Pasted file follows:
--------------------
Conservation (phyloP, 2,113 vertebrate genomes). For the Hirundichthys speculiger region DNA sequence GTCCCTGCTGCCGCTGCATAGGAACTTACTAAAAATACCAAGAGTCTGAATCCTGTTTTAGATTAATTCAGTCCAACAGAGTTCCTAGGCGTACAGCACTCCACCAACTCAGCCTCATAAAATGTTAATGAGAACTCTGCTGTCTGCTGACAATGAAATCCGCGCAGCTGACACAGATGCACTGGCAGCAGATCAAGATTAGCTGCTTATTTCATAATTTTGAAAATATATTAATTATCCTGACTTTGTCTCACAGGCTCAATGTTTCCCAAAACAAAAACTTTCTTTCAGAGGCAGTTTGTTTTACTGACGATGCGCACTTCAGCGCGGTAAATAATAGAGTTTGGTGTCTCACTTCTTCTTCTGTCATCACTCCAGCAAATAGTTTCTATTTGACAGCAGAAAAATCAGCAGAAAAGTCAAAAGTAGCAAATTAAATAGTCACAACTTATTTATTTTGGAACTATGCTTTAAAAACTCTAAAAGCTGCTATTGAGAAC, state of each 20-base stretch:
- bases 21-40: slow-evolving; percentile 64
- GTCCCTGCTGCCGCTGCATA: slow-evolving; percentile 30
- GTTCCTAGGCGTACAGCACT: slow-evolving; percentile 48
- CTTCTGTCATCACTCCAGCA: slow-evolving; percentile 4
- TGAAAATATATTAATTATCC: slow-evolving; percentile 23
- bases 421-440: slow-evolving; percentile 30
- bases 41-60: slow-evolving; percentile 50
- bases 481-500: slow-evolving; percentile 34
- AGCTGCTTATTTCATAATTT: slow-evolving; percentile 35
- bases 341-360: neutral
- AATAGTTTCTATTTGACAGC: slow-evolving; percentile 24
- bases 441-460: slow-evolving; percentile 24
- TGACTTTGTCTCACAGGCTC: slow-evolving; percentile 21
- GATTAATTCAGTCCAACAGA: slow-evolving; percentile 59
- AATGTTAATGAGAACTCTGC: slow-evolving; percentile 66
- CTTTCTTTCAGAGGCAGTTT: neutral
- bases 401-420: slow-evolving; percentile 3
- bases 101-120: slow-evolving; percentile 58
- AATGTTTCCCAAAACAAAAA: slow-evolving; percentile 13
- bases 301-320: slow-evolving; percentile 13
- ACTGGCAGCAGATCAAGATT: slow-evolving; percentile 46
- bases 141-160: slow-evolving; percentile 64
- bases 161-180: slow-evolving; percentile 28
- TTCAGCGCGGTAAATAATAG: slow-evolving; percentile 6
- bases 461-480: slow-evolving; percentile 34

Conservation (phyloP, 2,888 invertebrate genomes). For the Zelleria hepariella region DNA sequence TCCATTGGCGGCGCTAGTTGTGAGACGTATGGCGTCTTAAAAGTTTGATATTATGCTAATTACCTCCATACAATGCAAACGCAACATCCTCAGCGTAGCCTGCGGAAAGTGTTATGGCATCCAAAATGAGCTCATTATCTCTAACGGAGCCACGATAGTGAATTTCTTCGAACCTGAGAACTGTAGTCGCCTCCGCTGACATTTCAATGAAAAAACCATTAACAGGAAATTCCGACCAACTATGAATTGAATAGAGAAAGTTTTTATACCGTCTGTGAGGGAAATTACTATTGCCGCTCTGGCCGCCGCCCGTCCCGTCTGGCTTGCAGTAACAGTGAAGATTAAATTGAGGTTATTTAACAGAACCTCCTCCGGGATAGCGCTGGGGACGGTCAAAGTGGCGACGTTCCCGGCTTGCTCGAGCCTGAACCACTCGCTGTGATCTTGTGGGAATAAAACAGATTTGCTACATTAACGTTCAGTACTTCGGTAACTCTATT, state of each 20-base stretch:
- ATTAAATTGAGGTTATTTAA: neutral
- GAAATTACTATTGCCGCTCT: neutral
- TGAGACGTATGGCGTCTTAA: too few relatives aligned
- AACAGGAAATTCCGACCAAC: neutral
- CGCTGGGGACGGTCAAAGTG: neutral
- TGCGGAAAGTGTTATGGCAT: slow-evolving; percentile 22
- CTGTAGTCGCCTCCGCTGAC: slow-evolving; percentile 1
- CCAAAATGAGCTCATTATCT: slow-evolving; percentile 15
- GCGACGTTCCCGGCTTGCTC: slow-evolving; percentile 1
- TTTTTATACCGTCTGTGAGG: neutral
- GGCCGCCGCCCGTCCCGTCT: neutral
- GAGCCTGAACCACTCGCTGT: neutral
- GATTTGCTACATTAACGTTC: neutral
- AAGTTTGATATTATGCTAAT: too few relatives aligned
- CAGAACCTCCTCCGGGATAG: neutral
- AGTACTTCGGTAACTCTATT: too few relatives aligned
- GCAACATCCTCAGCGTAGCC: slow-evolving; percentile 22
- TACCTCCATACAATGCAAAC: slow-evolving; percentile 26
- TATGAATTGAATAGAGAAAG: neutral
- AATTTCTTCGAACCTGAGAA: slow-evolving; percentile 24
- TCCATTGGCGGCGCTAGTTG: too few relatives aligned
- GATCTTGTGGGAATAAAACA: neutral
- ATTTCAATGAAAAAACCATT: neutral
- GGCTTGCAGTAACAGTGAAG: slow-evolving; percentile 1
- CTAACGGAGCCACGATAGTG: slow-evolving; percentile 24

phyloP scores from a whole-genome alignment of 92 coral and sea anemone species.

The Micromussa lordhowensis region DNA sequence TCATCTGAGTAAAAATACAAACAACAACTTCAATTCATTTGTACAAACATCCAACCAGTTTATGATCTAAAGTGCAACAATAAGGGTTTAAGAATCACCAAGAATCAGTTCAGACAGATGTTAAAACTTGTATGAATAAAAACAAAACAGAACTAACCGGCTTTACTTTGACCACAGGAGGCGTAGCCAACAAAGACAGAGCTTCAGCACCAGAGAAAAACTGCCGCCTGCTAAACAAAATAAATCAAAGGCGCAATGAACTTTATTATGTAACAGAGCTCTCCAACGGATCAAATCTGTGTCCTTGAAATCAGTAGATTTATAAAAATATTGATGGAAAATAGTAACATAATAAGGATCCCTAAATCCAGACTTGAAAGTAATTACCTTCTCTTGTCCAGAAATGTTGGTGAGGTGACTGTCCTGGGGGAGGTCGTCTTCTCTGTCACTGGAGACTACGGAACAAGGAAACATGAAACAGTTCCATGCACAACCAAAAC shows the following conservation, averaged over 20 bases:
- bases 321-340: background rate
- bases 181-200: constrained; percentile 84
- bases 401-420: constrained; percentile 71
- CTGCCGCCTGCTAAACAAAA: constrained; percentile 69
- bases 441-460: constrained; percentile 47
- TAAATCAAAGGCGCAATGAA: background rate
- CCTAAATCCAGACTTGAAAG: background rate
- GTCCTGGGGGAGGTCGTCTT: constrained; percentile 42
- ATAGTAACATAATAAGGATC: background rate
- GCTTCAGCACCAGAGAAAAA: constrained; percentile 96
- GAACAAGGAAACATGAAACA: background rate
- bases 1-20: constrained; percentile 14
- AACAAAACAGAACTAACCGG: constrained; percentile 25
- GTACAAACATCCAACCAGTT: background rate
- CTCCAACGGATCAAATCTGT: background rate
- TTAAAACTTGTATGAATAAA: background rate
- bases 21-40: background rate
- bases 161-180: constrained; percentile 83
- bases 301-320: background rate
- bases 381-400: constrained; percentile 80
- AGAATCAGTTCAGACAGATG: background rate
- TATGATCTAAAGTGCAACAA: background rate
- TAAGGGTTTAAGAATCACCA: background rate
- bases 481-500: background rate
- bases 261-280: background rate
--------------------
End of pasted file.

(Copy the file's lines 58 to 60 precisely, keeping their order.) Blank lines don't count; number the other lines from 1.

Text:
- CTGCCGCCTGCTAAACAAAA: constrained; percentile 69
- bases 441-460: constrained; percentile 47
- TAAATCAAAGGCGCAATGAA: background rate